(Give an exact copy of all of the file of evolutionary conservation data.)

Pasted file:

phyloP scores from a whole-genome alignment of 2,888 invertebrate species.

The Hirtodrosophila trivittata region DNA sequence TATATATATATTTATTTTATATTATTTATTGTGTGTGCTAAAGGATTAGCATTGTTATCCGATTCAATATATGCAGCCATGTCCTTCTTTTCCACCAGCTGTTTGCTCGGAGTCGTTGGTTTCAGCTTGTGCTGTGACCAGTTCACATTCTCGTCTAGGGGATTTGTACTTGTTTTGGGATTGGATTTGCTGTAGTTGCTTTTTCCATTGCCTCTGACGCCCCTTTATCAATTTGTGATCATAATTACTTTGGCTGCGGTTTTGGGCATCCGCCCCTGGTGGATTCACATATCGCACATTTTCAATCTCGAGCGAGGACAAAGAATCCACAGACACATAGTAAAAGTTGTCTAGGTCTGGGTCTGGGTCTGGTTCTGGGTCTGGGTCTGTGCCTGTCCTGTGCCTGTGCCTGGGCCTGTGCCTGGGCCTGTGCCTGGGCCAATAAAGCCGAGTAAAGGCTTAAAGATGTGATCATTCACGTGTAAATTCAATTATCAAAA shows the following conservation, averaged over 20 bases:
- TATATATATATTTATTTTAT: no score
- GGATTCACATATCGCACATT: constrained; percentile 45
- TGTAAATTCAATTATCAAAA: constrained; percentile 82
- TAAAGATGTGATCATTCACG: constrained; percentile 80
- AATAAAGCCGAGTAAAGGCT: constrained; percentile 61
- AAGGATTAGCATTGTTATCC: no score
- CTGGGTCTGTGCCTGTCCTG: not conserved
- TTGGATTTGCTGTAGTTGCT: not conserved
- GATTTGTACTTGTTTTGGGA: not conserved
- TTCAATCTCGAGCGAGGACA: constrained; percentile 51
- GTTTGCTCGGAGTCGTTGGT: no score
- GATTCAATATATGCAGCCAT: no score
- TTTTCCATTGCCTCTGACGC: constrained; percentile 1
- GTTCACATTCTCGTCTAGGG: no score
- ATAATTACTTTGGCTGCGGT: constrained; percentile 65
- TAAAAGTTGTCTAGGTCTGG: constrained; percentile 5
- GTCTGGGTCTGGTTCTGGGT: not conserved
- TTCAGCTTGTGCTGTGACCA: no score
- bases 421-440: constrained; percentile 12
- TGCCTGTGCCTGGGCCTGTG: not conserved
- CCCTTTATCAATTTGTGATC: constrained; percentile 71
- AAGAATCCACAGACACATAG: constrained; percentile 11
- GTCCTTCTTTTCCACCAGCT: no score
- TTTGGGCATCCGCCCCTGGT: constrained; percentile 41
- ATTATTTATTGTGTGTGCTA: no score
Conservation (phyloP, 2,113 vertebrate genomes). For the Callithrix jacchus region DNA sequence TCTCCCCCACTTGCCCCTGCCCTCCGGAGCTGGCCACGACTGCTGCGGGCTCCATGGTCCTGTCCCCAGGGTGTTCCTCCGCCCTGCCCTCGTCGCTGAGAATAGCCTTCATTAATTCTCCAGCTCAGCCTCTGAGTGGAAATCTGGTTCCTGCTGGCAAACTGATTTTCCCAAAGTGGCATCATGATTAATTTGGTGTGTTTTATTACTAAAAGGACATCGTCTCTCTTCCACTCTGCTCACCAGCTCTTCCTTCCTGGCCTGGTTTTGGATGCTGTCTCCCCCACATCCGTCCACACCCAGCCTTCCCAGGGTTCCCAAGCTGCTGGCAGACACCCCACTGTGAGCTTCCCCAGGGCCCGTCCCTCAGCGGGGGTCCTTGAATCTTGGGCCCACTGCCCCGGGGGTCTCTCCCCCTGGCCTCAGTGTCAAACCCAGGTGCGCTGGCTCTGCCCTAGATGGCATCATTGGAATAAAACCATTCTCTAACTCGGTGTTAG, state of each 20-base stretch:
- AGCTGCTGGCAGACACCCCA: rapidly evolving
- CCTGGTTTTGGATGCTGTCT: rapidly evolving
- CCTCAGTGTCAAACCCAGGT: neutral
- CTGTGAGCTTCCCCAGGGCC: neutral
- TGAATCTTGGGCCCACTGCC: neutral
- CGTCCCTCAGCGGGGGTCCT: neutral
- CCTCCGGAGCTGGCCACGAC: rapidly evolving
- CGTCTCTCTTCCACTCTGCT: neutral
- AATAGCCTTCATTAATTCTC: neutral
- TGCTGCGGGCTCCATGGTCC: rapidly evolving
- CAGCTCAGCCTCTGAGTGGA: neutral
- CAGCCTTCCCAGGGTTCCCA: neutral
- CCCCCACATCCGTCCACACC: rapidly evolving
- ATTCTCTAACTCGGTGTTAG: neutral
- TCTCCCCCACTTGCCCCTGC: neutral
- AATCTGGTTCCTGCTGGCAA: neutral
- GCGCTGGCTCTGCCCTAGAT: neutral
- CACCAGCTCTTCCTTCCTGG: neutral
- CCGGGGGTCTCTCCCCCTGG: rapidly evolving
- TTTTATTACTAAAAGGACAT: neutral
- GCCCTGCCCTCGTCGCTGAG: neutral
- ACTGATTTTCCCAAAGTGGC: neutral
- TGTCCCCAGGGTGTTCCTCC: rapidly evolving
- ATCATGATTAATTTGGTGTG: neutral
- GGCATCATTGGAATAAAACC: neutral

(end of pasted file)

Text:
phyloP scores from a whole-genome alignment of 2,888 invertebrate species.

The Hirtodrosophila trivittata region DNA sequence TATATATATATTTATTTTATATTATTTATTGTGTGTGCTAAAGGATTAGCATTGTTATCCGATTCAATATATGCAGCCATGTCCTTCTTTTCCACCAGCTGTTTGCTCGGAGTCGTTGGTTTCAGCTTGTGCTGTGACCAGTTCACATTCTCGTCTAGGGGATTTGTACTTGTTTTGGGATTGGATTTGCTGTAGTTGCTTTTTCCATTGCCTCTGACGCCCCTTTATCAATTTGTGATCATAATTACTTTGGCTGCGGTTTTGGGCATCCGCCCCTGGTGGATTCACATATCGCACATTTTCAATCTCGAGCGAGGACAAAGAATCCACAGACACATAGTAAAAGTTGTCTAGGTCTGGGTCTGGGTCTGGTTCTGGGTCTGGGTCTGTGCCTGTCCTGTGCCTGTGCCTGGGCCTGTGCCTGGGCCTGTGCCTGGGCCAATAAAGCCGAGTAAAGGCTTAAAGATGTGATCATTCACGTGTAAATTCAATTATCAAAA shows the following conservation, averaged over 20 bases:
- TATATATATATTTATTTTAT: no score
- GGATTCACATATCGCACATT: constrained; percentile 45
- TGTAAATTCAATTATCAAAA: constrained; percentile 82
- TAAAGATGTGATCATTCACG: constrained; percentile 80
- AATAAAGCCGAGTAAAGGCT: constrained; percentile 61
- AAGGATTAGCATTGTTATCC: no score
- CTGGGTCTGTGCCTGTCCTG: not conserved
- TTGGATTTGCTGTAGTTGCT: not conserved
- GATTTGTACTTGTTTTGGGA: not conserved
- TTCAATCTCGAGCGAGGACA: constrained; percentile 51
- GTTTGCTCGGAGTCGTTGGT: no score
- GATTCAATATATGCAGCCAT: no score
- TTTTCCATTGCCTCTGACGC: constrained; percentile 1
- GTTCACATTCTCGTCTAGGG: no score
- ATAATTACTTTGGCTGCGGT: constrained; percentile 65
- TAAAAGTTGTCTAGGTCTGG: constrained; percentile 5
- GTCTGGGTCTGGTTCTGGGT: not conserved
- TTCAGCTTGTGCTGTGACCA: no score
- bases 421-440: constrained; percentile 12
- TGCCTGTGCCTGGGCCTGTG: not conserved
- CCCTTTATCAATTTGTGATC: constrained; percentile 71
- AAGAATCCACAGACACATAG: constrained; percentile 11
- GTCCTTCTTTTCCACCAGCT: no score
- TTTGGGCATCCGCCCCTGGT: constrained; percentile 41
- ATTATTTATTGTGTGTGCTA: no score
Conservation (phyloP, 2,113 vertebrate genomes). For the Callithrix jacchus region DNA sequence TCTCCCCCACTTGCCCCTGCCCTCCGGAGCTGGCCACGACTGCTGCGGGCTCCATGGTCCTGTCCCCAGGGTGTTCCTCCGCCCTGCCCTCGTCGCTGAGAATAGCCTTCATTAATTCTCCAGCTCAGCCTCTGAGTGGAAATCTGGTTCCTGCTGGCAAACTGATTTTCCCAAAGTGGCATCATGATTAATTTGGTGTGTTTTATTACTAAAAGGACATCGTCTCTCTTCCACTCTGCTCACCAGCTCTTCCTTCCTGGCCTGGTTTTGGATGCTGTCTCCCCCACATCCGTCCACACCCAGCCTTCCCAGGGTTCCCAAGCTGCTGGCAGACACCCCACTGTGAGCTTCCCCAGGGCCCGTCCCTCAGCGGGGGTCCTTGAATCTTGGGCCCACTGCCCCGGGGGTCTCTCCCCCTGGCCTCAGTGTCAAACCCAGGTGCGCTGGCTCTGCCCTAGATGGCATCATTGGAATAAAACCATTCTCTAACTCGGTGTTAG, state of each 20-base stretch:
- AGCTGCTGGCAGACACCCCA: rapidly evolving
- CCTGGTTTTGGATGCTGTCT: rapidly evolving
- CCTCAGTGTCAAACCCAGGT: neutral
- CTGTGAGCTTCCCCAGGGCC: neutral
- TGAATCTTGGGCCCACTGCC: neutral
- CGTCCCTCAGCGGGGGTCCT: neutral
- CCTCCGGAGCTGGCCACGAC: rapidly evolving
- CGTCTCTCTTCCACTCTGCT: neutral
- AATAGCCTTCATTAATTCTC: neutral
- TGCTGCGGGCTCCATGGTCC: rapidly evolving
- CAGCTCAGCCTCTGAGTGGA: neutral
- CAGCCTTCCCAGGGTTCCCA: neutral
- CCCCCACATCCGTCCACACC: rapidly evolving
- ATTCTCTAACTCGGTGTTAG: neutral
- TCTCCCCCACTTGCCCCTGC: neutral
- AATCTGGTTCCTGCTGGCAA: neutral
- GCGCTGGCTCTGCCCTAGAT: neutral
- CACCAGCTCTTCCTTCCTGG: neutral
- CCGGGGGTCTCTCCCCCTGG: rapidly evolving
- TTTTATTACTAAAAGGACAT: neutral
- GCCCTGCCCTCGTCGCTGAG: neutral
- ACTGATTTTCCCAAAGTGGC: neutral
- TGTCCCCAGGGTGTTCCTCC: rapidly evolving
- ATCATGATTAATTTGGTGTG: neutral
- GGCATCATTGGAATAAAACC: neutral